Grid-Aware Flexibility Forecast at TSO/DSO Interface
Efficient identification of the flexibility at the interface between distribution and transmission systems
Actors involved: Distribution system operators, aggregators, providers of forecasting Solutions
There are efficient methods to model the flexibility of clusters of distributed energy resources that can be used by distribution system operator (DSO) to assess the capacity of their grids in providing ancillary services to the upper-level grid.
Therefore, electrical distribution grids will play a key role in providing ancillary services to transmission system operators (TSO).
This use case refers to a set of controllable and stochastic resources in a distribution grid that are aggregated by topology to provide regulation services at their connection point with the upper-level high-voltage grid. The main requirements for this application are aggregation and activation of the flexibility of downstream controllable resources should respect the operational constraints of the local grid and account for power losses, stochastic resources (most notably PV in distribution systems) should be modelled accounting for their spatial correlation and time correlation (for multi-period aggregation).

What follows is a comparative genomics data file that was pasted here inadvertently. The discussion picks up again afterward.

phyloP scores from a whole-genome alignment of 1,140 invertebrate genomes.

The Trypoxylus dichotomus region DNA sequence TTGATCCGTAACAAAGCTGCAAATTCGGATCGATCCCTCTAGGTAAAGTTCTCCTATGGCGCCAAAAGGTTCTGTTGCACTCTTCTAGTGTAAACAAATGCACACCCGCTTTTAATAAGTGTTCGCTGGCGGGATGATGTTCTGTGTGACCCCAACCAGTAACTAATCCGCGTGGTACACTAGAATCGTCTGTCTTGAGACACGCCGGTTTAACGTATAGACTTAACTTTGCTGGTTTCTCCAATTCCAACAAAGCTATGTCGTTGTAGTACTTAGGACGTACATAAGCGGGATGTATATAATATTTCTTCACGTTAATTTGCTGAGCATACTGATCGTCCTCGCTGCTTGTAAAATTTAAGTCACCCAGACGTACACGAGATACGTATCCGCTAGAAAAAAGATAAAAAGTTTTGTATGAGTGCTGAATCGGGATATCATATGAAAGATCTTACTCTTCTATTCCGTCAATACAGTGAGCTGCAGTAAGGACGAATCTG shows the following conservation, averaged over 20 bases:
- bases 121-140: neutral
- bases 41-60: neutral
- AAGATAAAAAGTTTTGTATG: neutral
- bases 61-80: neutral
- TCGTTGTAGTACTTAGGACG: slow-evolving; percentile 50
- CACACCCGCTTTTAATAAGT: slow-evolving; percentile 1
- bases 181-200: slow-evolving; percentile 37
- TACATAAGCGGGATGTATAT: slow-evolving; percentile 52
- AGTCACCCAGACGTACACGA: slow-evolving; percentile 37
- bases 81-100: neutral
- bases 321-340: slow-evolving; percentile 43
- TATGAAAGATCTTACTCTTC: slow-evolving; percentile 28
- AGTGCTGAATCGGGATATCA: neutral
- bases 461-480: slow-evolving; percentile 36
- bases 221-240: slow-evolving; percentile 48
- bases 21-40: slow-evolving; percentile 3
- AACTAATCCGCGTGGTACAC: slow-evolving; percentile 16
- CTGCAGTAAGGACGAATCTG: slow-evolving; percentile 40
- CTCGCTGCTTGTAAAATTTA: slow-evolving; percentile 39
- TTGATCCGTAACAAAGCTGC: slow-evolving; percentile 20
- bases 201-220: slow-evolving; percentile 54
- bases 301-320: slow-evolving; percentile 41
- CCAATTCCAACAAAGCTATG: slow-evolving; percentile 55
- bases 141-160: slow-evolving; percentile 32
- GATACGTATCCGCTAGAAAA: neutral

How can data from distributed RES help power system operators?
A set of active and reactive power set-points at the MV/HV interface that identifies the feasible operating points of the distribution network. This can be used as an abstract model of the flexibility of the network. The following figure illustrates the method, which is based on two main innovations:
- Coherent forecasts of distributed resources (e.g., PV plants) at the level of the plant and higher aggregation levels until the HV/MV interface.
- A grid-aware algorithm evaluates the flexibility curve associated to these forecasts, considering grid losses and possible constraints.
Innovative content of forecasting solution
The aggregation scheme will account for grid constraints and line losses. With respect to the existing technical literature on the identification of the flexibility of the TSO/DSO interfaces, we will have the possibilities of benefiting from real forecasts delivered by NWPs provider. In this context, a key challenge will be to design efficient aggregation strategies that can comprehensively capture the forecasting uncertainty of many distributed energy resources given that existing methods can typically handle up to a certain number of forecast scenarios.
KPI1 Fulfilment of voltage limits
KPI2 Fulfilment of branch current limits